New versions of the most populars Spira-powered applications: BusClock and OutClock are out. Those versions work only with Java 5 (jre or plugin 1.5.x).

A SpiraClock SDK is no available to help you develop your own SpiraClocked apps Click here.

A SpiraClock-dedicated computer

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Yann-Gaël, a PhD student at École des Mines de Nantes, had the idea to dedicate one of his two computers for spira-displaying his bus schedules. When we took those pictures, he was wavering between finishing correcting his thesis chapter and catching the next bus to drink a beer at home.


SpiraClock is a new visualization technique for nearby events. Events are displayed inside an analog clock that can be also used as a regular computer clock. SpiraClock supplements traditional time-table or calendar displays by giving the user a continuous feedback on upcoming events. Compared to alarms and pop-up reminders, SpiraClock is far less intrusive and more informative.

Spiraclock was at the CHI 2002 conference. You can read the short paper published in the extended abstracts.

This page contains a tutorial on how to read and use SpiraClock, as well as a list of current SpiraClock applications. You can try SpiraClock applets by following the links in the SpiraClock Applications section.

How to read SpiraClock

SpiraClock uses a time spiral - the close future - and colored sectors to show events. The examples below show a blue event and a red event (say, an appointment and a meeting) inside the time spiral. Time spiral is read clockwise and from outside to inside. It begins at present time, represented by the current position of the minute hand.

Reading absolute times

The picture above shows how to read event starting and ending times. The clock shows 12:11. The blue event starts at 12:15 and ends at 12:22. The red one starts at 12:55 and ends at 13:40 : each revolution of the spiral is one more hour.

Reading relative times

This picture shows how to read event distances and event lengths. The blue events starts in 4 minutes and will last 7 minutes.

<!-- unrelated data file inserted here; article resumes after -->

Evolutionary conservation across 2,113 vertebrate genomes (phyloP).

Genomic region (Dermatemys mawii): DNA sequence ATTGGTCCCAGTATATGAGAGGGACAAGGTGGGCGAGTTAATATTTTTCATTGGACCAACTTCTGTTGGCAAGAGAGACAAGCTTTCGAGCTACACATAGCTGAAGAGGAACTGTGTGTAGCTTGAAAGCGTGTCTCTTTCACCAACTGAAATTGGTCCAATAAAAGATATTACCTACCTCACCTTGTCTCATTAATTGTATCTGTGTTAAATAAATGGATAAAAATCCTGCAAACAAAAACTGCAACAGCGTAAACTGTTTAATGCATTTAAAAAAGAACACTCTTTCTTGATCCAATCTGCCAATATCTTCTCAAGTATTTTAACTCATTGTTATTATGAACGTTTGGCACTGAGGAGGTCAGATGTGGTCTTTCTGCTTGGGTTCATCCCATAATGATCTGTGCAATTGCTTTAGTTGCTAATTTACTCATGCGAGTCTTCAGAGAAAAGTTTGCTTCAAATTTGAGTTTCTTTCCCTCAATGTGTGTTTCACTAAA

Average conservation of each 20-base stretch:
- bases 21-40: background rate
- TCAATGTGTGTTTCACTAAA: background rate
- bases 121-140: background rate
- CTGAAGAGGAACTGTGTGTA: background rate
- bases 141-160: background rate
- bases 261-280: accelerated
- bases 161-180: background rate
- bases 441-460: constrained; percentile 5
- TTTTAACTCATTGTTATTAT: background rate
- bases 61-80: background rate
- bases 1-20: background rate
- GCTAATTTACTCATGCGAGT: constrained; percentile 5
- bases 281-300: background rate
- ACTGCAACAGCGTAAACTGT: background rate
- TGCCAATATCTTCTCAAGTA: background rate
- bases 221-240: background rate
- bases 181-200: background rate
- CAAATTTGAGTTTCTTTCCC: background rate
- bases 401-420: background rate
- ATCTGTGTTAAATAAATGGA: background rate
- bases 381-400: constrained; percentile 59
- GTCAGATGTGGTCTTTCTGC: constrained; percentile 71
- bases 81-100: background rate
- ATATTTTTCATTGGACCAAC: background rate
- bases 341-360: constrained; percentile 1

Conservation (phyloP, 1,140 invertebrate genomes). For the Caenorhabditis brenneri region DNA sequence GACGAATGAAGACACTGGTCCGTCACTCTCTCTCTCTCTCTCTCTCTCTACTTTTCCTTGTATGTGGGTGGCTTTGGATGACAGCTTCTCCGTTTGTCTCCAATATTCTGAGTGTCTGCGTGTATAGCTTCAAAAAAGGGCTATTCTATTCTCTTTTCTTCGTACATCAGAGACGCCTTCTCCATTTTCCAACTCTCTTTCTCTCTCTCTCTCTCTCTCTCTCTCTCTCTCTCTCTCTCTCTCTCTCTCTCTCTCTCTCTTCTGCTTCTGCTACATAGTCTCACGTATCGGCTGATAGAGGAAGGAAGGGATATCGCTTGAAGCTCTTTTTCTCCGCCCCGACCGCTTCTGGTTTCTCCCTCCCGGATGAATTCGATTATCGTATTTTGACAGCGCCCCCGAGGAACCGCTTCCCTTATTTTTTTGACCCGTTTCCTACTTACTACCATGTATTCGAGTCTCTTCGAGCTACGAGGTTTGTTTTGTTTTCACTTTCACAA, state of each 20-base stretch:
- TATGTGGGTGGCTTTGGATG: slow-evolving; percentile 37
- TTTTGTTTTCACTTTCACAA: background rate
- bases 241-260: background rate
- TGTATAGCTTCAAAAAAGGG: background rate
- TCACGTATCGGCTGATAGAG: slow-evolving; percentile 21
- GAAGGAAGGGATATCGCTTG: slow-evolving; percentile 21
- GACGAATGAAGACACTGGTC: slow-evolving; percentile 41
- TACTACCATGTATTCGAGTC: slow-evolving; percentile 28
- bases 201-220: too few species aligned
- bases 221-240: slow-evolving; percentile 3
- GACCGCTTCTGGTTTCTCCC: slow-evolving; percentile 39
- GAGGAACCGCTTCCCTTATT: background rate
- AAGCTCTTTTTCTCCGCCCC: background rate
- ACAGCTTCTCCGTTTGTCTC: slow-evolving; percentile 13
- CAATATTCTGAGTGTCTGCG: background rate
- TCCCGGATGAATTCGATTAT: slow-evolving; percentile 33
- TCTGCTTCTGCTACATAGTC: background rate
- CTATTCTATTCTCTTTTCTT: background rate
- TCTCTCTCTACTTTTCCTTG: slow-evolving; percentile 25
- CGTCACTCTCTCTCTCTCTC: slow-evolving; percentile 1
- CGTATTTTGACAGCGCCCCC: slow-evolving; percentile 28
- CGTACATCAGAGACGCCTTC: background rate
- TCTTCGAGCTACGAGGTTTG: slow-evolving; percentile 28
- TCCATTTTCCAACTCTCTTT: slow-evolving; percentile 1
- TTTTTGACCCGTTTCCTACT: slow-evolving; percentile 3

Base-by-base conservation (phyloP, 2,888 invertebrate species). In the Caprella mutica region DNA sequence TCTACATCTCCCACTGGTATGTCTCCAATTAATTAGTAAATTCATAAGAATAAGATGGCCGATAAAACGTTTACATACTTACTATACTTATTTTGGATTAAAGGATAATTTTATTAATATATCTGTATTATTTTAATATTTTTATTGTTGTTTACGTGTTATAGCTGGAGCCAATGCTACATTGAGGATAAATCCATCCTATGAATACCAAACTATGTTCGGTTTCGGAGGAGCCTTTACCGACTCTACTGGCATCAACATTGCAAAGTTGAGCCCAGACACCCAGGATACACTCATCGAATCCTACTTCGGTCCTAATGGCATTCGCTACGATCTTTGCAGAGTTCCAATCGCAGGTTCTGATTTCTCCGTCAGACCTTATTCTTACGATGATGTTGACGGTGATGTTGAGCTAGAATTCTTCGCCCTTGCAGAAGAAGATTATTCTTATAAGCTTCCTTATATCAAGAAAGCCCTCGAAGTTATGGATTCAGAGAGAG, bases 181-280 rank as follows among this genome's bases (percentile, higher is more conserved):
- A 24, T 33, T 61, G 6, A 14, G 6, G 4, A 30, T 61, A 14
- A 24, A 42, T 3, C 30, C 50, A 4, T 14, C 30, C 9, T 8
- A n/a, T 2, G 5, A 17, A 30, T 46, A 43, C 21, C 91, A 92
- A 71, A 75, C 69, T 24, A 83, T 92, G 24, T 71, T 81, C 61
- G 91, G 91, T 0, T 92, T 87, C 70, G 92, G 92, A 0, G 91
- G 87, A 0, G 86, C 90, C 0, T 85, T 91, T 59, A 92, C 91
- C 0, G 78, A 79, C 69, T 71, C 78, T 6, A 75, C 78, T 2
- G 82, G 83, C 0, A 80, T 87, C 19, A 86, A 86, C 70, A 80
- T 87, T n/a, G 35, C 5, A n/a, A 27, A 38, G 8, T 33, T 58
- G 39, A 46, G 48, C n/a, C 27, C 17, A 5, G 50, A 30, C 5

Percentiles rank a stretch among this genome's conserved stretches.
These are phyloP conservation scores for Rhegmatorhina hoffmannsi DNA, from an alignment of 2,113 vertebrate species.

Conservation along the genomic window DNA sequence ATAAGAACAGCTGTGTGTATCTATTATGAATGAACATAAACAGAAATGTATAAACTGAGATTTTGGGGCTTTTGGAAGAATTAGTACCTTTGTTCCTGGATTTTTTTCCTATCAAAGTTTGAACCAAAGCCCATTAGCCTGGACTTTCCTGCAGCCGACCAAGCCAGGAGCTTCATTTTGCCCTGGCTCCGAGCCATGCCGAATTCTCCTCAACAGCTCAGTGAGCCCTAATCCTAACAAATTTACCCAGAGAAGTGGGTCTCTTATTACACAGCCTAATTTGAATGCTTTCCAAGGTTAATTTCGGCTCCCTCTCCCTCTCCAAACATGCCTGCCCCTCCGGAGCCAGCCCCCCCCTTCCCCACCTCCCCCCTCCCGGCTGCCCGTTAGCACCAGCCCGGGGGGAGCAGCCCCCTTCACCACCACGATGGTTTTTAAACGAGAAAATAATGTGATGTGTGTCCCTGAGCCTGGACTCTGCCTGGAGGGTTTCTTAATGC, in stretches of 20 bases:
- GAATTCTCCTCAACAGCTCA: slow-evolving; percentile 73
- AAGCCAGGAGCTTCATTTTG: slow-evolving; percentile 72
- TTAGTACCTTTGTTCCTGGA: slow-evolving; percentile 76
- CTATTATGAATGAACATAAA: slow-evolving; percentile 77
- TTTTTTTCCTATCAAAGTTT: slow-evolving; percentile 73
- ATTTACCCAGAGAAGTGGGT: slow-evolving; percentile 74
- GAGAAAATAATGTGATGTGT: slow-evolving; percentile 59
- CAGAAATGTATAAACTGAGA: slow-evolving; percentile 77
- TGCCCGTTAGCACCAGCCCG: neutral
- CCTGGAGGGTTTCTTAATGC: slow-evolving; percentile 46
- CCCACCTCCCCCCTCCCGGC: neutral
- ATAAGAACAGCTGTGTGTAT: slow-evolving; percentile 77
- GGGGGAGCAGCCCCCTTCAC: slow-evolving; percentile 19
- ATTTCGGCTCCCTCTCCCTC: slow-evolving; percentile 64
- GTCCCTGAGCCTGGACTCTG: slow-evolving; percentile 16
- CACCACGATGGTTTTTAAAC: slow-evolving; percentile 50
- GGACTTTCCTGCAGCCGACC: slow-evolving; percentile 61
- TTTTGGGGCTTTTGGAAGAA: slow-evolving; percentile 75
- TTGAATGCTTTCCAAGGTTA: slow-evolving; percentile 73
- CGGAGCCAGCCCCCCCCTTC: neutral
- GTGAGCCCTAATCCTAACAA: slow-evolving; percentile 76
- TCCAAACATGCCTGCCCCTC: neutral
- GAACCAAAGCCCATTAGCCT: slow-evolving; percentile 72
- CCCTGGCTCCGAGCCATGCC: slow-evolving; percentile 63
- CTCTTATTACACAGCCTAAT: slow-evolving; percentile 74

Using the angle between minute hand (the present) and a distant event, we can assess its distance in time. Here, the red event starts in about 45 minutes.

Using the same method, we can see that the red event will last 45 minutes.

When will the red event end ? End of red event is at the exact opposite of the minute hand, which suggests half an hour. We must add one hour for the spiral revolution: so, the red event will end in about one hour and a half.


Time spiral and events are continuously animated as time flows. Events stay aligned with minute marks, but they move from inside to outside and are more and more highlighted. Events that cross the minute hand rapidly fade out.

Hour coordinates frame

As we seen before, SpiraClock uses a minute coordinates frame display (one spiral revolution is 60 minutes). Spiraclock now supports a new hour coordinates frame display mode (one spiral revolution is 12 hours). This display mode will not be described here, however reading techniques are essentially the same.

How to use SpiraClock

Below are listed the ways you can interact with SpiraClock. You can try SpiraClock by following links in SpiraClock Applications section. Since SpiraClock v1.1c (applications only, not available in applets):

SpiraClock Applications

Here is a list of current SpiraClock applications (all downloadable for free) : Note: you can check for latest versions in the files section of the SpiraClock user group.

SpiraClock users group

Comments and feedback are welcome !

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Pierre Dragicevic

Stéphane Huot